NPR News - 8 hours 38 min ago

Over 1 billion people around the world are studying English. Now they have a new test to see how they're doing — and if you're curious, you can see how your language skills measure up.

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Amid Scandal, Secret Service Director Julia Pierson Resigns

NPR News - 9 hours 4 min ago

The efficacy of the Secret Service has come under scrutiny lately, after an armed man ran into the White House. Under pressure from lawmakers, the service's chief resigned.

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Alleged White House Intruder Pleads Not Guilty

NPR News - 9 hours 54 min ago

Omar Gonzalez was indicted by a federal grand jury on three counts, including entering a restricted building with a weapon. Gonzalez allegedly jumped a fence, then ran into the White House.

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Africa's 'Switzerland' Bans Ebola — But At What Cost?

NPR News - 9 hours 56 min ago

Mauritius won't let in anyone who's been to an Ebola-affected country over the past 60 days. That mindset won't stop the outbreak. But it could deal a blow to the Pan-African economy.

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Europe's 'Moral Obligation' Is To Repair West Africa's Health Care System

NPR News - 10 hours 16 min ago

With money and manpower, the European Union hopes to help stop the Ebola outbreak. But the EU has a long-term goal as well: Improving health care in West Africa to prevent future medical crises.

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Hospital Official: Ebola Patient's Travel Not Relayed To Doctors

NPR News - 10 hours 18 min ago

A nurse at Texas Health Presbyterian Hospital learned that the man had flown to the U.S. from Liberia, but that information was not communicated to doctors making the diagnosis, the official says.

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Experimental Drug Jams Ebola Gene To Fight The Virus

NPR News - 11 hours 17 min ago

A drug being tested against Ebola makes use of new scientific insights that could prove useful for treating other illnesses, including one that is inherited.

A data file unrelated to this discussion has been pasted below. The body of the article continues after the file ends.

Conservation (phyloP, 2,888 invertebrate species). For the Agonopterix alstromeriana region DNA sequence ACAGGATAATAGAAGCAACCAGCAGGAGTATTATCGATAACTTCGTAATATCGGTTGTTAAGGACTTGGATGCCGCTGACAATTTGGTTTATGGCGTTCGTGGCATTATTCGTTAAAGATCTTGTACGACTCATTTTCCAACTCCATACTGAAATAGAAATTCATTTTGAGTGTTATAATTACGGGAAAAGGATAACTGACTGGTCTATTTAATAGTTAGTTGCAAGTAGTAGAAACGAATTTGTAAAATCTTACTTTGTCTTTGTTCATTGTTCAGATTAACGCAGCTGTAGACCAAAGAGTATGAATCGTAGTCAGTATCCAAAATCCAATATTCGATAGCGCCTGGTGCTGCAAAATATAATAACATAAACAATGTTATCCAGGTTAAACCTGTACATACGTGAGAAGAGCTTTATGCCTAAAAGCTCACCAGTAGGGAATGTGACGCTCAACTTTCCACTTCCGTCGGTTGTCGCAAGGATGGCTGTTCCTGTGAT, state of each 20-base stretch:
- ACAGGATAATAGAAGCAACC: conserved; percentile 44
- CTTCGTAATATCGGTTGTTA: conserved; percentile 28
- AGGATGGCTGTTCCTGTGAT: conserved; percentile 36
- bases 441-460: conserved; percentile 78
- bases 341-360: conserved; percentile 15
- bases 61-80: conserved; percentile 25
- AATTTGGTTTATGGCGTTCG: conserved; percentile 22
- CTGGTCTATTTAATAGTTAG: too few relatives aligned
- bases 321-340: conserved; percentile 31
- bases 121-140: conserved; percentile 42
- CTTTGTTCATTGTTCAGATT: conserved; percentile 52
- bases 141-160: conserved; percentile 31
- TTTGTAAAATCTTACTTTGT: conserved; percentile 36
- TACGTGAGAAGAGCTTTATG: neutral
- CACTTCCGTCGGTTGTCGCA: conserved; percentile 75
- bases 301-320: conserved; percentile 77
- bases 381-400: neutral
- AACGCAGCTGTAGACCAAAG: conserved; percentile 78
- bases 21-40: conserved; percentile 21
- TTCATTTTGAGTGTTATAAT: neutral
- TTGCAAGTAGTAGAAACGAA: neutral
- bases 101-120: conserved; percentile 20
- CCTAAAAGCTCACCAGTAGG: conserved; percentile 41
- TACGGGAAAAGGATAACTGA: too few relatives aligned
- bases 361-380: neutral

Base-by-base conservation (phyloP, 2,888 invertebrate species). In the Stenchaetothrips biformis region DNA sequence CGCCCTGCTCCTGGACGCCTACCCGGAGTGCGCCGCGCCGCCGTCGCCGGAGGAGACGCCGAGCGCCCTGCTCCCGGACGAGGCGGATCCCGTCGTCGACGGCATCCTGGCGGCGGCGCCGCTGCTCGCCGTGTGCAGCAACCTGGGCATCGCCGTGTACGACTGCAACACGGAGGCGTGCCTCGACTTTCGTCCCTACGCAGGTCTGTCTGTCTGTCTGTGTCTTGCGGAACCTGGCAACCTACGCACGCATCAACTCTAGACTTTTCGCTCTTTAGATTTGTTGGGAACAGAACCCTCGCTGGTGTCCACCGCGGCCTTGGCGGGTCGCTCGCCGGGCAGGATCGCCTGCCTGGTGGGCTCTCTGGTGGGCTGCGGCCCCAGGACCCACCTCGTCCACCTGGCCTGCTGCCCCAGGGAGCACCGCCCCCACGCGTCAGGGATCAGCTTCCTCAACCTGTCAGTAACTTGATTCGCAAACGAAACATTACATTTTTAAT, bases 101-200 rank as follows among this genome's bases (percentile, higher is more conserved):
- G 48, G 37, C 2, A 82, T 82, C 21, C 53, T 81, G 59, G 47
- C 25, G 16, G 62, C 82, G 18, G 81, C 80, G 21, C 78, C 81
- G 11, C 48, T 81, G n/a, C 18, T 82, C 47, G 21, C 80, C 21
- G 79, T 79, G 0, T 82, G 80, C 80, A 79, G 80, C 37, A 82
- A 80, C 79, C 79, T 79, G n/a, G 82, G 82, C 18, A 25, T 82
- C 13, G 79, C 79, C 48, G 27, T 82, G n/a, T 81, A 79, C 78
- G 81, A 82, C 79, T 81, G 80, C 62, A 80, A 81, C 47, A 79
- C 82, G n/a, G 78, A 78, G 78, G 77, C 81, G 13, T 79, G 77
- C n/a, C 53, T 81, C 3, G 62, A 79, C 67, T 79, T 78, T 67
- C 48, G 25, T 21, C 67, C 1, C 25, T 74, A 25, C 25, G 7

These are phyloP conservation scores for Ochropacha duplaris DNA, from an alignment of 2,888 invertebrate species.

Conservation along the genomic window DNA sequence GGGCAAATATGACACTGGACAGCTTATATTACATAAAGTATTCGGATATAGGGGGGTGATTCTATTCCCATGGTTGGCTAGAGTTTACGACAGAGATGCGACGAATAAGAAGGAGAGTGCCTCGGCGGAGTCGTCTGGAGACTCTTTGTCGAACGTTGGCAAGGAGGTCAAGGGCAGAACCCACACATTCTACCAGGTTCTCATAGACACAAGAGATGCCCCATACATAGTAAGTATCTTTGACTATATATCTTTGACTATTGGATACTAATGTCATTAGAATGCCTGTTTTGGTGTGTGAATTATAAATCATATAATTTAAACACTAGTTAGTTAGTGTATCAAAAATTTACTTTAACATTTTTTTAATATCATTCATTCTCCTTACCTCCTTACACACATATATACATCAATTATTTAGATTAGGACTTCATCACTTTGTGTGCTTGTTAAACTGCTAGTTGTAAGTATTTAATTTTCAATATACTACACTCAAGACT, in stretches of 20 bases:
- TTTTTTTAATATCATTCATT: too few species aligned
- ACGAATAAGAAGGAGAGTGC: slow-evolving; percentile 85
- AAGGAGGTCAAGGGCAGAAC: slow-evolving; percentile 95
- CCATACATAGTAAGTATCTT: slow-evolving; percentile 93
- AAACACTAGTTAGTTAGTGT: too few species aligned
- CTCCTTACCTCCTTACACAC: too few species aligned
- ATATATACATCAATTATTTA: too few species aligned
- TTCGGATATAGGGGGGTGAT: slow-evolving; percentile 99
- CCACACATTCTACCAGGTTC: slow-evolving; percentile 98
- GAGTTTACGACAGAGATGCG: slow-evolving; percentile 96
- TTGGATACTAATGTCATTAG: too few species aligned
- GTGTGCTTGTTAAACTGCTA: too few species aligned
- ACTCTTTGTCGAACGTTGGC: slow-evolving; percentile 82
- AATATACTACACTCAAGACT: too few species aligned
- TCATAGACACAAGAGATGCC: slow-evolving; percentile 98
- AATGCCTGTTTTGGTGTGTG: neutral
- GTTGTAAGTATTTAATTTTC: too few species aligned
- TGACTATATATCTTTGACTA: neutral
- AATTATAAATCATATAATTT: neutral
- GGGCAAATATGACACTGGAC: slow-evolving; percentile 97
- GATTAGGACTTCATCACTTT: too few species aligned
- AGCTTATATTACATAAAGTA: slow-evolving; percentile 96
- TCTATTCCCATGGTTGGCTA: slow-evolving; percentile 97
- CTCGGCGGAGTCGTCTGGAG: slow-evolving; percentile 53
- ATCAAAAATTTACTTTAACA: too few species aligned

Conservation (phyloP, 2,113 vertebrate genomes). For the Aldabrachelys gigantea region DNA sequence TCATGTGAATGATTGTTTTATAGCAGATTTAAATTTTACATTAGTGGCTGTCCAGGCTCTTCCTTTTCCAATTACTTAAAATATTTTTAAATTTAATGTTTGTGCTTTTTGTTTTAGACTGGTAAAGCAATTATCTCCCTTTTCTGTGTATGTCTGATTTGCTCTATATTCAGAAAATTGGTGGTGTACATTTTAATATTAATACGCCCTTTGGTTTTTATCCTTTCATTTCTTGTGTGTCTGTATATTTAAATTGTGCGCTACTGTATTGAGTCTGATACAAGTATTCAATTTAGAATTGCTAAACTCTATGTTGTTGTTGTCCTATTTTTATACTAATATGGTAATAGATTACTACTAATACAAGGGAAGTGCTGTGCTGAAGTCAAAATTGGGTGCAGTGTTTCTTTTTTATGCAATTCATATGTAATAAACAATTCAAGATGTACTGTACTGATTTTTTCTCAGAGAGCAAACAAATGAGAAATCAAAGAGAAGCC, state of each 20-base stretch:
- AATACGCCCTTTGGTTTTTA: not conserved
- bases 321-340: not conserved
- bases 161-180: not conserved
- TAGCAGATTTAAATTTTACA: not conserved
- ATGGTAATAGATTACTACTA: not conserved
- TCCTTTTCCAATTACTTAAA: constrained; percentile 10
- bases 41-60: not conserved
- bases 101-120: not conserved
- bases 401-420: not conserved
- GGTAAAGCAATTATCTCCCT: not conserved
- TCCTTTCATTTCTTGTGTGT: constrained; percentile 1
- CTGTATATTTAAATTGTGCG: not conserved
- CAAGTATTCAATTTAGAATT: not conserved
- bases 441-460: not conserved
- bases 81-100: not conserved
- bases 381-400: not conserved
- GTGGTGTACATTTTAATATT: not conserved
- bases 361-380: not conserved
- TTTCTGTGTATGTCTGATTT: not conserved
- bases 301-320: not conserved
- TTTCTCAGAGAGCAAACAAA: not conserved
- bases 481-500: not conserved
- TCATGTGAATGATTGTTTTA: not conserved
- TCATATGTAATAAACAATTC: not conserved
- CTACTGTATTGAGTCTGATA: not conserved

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Is That A Lark I Hear? A Nightingale? Surprise! It's A Bat

NPR News - 11 hours 41 min ago

There are animals famous for their songs. Whales sing. Birds sing. We humans have Aretha, Elvis, Ray Charles, Pavarotti. But bats — who knew?

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One System, Two Media: How China, Hong Kong Are Covering The Protests

NPR News - 11 hours 51 min ago

Hong Kong media are providing wall-to-wall coverage of the protests calling for the resignation of Chief Executive Leung Chun-ying, but in mainland China there has been little mention of the unrest.

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Raya The Muppet Talks About Poop And Is Proud Of It

NPR News - 12 hours 31 min ago

She's an aquamarine puppet with a mission: Stop the practice of open defecation. That's a tall order for a 6-year-old Muppet. But she's up for the job: "Let's face it. We all got to go."

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The Message On Ebola: Don't Panic

NPR News - 12 hours 52 min ago

Following the first confirmed case of an Ebola patient diagnosed with the disease after reaching U.S. soil, the Centers for Disease Control and the news media caution against an overreaction.

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The numbers for October 1, 2014

The private sector added 213,000 jobs in September, according to an ADP payroll report out Wednesday morning. That's just ahead of expectations and a jump from the August report, which was revised down to 202,000 additions. Small businesses lead the way, with 88,000 jobs added to companies with less than 50 employees in September.

The government will release its monthly jobs report at the end of the week. As we wait for those numbers, here's what we're watching Wednesday:

24